• N (node) - given as either 0 or 1, depending on whether the cancer has spread to nearby lymph glands
  • M (metastases) - given as either 0 or 1, depending on whether the cancer has spread to another part of the body

Knowing the stage of your cancer will help your doctors decide on the best treatment for you.

The Cancer Research UK website has more detailed information about the TNM staging system for thyroid cancer.


Treatment

Treatment for thyroid cancer depends on the type of thyroid cancer you have and how far it has spread.

The main treatments are:

You'll also need continuing care after treatment to check for and prevent any further problems.

Your treatment plan

You'll be cared for throughout your treatment by a team of healthcare professionals. Your team will recommend what they feel is the best treatment for you.

This will largely depend on the type of thyroid cancer you have. For example:

  • papillary carcinoma and follicular carcinoma can usually be treated with surgery followed by radioactive iodine treatment
  • medullary thyroid carcinoma is usually treated with surgery to remove the thyroid, often followed by radiotherapy
  • anaplastic thyroid carcinoma can't usually be treated with surgery, but radiotherapy and chemotherapy can help control the symptoms

You may want to write down a list of questions to ask your team before you go to hospital to discuss your treatment options.

Surgery

Surgery is the first treatment for most types of thyroid cancer. It may involve removing:

  • part of the thyroid
  • the whole thyroid
  • nearby lymph glands

The operation is carried out under a general anaesthetic, where you're asleep. Most people are well enough to leave hospital after a few days.

You'll need to rest at home for a few weeks and avoid any activities that could put a strain on your neck, such as heavy lifting. You'll have a small scar on your neck, but this should become less noticeable over time.

It's a good idea to talk to your surgeon about the exact operation they recommend and find out what it involves.

Radioactive iodine treatment

A course of radioactive iodine treatment is often recommended after surgery. This will help destroy any remaining cancer cells in your body and reduce the risk of the cancer returning.

Preparing for treatment

An iodine-rich diet may reduce the effectiveness of radioactive iodine treatment, so you'll be advised to follow a low-iodine diet for a week or two before treatment begins.

It's recommended that you:

  • avoid all seafood
  • limit the amount of dairy products you eat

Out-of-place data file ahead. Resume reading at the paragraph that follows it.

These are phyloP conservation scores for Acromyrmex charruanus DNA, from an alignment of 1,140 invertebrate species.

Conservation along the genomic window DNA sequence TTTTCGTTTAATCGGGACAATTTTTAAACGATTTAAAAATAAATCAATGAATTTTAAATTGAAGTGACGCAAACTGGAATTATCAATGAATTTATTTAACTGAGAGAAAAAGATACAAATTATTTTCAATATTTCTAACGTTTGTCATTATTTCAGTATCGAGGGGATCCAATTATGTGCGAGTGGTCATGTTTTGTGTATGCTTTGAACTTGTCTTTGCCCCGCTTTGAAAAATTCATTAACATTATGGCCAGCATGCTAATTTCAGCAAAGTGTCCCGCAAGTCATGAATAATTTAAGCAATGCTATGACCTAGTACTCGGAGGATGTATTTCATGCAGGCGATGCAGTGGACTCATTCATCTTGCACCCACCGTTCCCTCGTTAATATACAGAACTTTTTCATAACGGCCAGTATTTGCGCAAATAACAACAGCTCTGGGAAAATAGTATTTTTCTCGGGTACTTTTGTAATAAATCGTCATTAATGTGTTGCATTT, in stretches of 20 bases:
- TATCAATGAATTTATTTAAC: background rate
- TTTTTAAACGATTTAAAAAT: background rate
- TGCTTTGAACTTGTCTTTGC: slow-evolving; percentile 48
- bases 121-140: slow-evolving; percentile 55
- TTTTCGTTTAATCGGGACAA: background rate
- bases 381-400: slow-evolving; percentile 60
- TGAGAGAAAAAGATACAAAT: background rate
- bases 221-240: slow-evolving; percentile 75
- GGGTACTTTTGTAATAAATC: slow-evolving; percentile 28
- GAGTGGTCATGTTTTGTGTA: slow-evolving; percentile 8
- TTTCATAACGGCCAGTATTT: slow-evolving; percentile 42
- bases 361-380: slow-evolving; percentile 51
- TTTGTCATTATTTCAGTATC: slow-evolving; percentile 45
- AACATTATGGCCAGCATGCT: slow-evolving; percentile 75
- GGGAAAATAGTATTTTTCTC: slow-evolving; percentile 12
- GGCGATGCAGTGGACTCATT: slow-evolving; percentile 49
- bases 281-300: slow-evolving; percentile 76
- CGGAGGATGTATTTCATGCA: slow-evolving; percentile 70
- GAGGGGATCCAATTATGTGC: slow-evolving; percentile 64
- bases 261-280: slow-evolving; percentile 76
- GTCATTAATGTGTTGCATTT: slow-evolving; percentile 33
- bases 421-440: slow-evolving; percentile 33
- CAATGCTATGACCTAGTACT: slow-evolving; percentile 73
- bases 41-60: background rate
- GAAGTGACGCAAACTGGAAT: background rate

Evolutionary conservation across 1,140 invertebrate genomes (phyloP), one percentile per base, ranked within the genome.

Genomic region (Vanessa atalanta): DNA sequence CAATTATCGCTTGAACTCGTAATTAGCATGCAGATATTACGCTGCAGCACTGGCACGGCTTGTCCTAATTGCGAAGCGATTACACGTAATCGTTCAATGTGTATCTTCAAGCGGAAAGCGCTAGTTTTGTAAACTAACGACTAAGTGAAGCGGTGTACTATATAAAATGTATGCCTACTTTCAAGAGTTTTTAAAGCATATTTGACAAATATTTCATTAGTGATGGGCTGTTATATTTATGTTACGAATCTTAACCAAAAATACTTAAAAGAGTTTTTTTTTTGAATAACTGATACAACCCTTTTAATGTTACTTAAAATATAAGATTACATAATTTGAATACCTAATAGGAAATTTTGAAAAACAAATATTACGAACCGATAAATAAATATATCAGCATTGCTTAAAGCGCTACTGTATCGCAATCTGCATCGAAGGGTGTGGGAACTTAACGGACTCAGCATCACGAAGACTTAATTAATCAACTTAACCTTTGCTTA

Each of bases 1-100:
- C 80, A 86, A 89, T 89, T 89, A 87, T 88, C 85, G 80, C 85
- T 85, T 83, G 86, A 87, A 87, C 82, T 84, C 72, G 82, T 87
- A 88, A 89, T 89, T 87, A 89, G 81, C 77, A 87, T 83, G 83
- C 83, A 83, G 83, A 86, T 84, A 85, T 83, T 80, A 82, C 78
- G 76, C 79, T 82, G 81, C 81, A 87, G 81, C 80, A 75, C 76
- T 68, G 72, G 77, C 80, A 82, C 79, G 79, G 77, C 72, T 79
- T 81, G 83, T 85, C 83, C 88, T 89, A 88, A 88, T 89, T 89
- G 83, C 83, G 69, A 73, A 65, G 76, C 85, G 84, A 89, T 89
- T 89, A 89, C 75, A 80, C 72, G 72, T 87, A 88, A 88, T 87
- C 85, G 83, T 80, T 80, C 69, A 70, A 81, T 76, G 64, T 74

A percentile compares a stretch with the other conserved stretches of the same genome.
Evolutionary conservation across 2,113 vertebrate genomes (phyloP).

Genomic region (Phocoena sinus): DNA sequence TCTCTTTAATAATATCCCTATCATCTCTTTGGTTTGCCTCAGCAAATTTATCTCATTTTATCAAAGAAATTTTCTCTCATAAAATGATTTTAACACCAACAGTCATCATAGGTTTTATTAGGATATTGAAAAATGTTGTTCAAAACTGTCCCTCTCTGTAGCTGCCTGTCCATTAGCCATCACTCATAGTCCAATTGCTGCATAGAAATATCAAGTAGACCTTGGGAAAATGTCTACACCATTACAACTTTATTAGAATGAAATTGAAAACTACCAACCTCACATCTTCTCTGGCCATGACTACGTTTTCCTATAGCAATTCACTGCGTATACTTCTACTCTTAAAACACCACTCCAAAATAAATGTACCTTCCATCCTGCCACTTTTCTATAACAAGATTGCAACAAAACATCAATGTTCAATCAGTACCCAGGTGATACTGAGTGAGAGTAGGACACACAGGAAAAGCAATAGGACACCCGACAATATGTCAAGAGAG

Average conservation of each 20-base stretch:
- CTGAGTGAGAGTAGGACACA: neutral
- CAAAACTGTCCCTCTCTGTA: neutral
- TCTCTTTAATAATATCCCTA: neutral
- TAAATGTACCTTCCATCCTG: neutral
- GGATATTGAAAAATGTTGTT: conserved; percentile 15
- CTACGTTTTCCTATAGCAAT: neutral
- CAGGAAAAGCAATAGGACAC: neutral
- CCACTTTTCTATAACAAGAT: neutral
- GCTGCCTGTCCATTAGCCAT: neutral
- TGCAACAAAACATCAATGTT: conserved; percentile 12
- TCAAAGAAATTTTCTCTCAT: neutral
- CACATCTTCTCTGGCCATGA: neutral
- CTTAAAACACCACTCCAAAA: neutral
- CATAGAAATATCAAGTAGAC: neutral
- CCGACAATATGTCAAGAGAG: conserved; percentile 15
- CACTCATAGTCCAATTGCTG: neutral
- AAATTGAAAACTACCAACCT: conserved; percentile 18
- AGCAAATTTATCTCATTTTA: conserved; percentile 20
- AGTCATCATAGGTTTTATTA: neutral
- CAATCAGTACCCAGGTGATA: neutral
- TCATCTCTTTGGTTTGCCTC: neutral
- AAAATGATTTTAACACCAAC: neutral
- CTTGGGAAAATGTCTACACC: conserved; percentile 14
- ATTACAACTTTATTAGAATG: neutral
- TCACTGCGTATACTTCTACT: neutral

• don't take cough medicines - these can contain iodine
  • eat plenty of fresh meat, fresh fruit and vegetables, pasta and rice

Tell your care team if you think you could be pregnant, as the treatment isn't safe during pregnancy.

Women should avoid getting pregnant for at least six months afterwards, and men should avoid fathering a child for at least four months.

If you're breastfeeding, you'll ideally need to stop for at least eight weeks before treatment starts.

You should avoid breastfeeding your current child after treatment, but you can safely breastfeed any babies you may have in the future.

The procedure

Radioactive iodine treatment involves swallowing radioactive iodine in either liquid or capsule form. The iodine travels through your blood and kills any cancerous cells.

You'll need to stay in hospital for a few days afterwards because the iodine will make your body slightly radioactive. As a precaution, you'll need to stay in a single room and won't be able to have visitors at first.

You'll be able to have visitors and go home once the radiation levels in your body have come down. Your care team will advise you whether you need to take any precautions after going home.

Side effects

Side effects of radioactive iodine treatment are uncommon, but can include:

  • neck pain or swelling
  • feeling sick
  • a dry mouth
  • an unpleasant taste in the mouth

The treatment doesn't affect fertility in women. Fertility can be reduced in men after treatment, but it should improve over time.

External radiotherapy

External radiotherapy may be used to reduce the risk of thyroid cancer coming back after surgery if radioactive iodine treatment isn't suitable or is ineffective.

It can also be used to control symptoms of advanced or anaplastic thyroid carcinomas if they can't be fully removed with surgery.

External radiotherapy usually involves treatment once a day from Monday to Friday, with a break at weekends, for four to six weeks.

Side effects of radiotherapy can include:

  • feeling and being sick
  • tiredness
  • pain when swallowing
  • a dry mouth

These side effects should pass within a few weeks of treatment finishing.

Chemotherapy and target="_blank"=""=""=""=""=""=""=""=""=""ed therapies

Chemotherapy is rarely used for thyroid cancer nowadays, but it's sometimes used to treat anaplastic thyroid carcinomas that have spread to other parts of the body.

It involves taking powerful medicines that kill cancerous cells. It doesn't cure thyroid cancer, but may help control the symptoms.

More recently, newer medicines known as target="_blank"=""=""=""=""=""=""=""=""=""ed therapies have been used more widely to treat several types of thyroid cancer.

These specifically target="_blank"=""=""=""=""=""=""=""=""="" cancer cells, rather than harming healthy cells at the same time as chemotherapy does.

Targeted therapies still aren't offered routinely on the NHS, but may be available through the Cancer Drugs Fund in special circumstances.

Alternatively, your care team may suggest taking part in a clinical trial studying target="_blank"=""=""=""=""=""=""=""=""=""ed therapies for thyroid cancer.

After treatment

After your treatment has finished you may need to continue taking medication to reduce the risk of further problems.

You'll also be advised to have regular check-ups to look for signs of the cancer coming back.

Medication and supplements

If some or all of your thyroid gland is removed, it will no longer produce thyroid hormones.

This means you'll need to take replacement hormone tablets for the rest of your life to prevent symptoms of an underactive thyroid, such as fatigue, weight gain and dry skin.

Occasionally, the parathyroid glands can be affected during surgery. These glands are located close to the thyroid gland and help regulate the levels of calcium in your blood.

If your parathyroid glands are affected, your calcium levels may temporarily decrease. If this happens, you might need to take calcium supplements until the glands start to function normally again.

Follow-up tests

Thyroid cancer can come back after treatment, so you'll be asked to attend regular check-ups to look for signs of this.

You may need tests every few months to begin with, but they'll be needed less frequently over time.

Tests you may have include:

  • a blood test - to detect substances released by cancerous thyroid cells
  • an ultrasound scan - to check for signs of cancer in your neck
  • a radioisotope scan - a type of scan that highlights cancerous thyroid cells

Treatment will usually need to be repeated if your cancer does come back.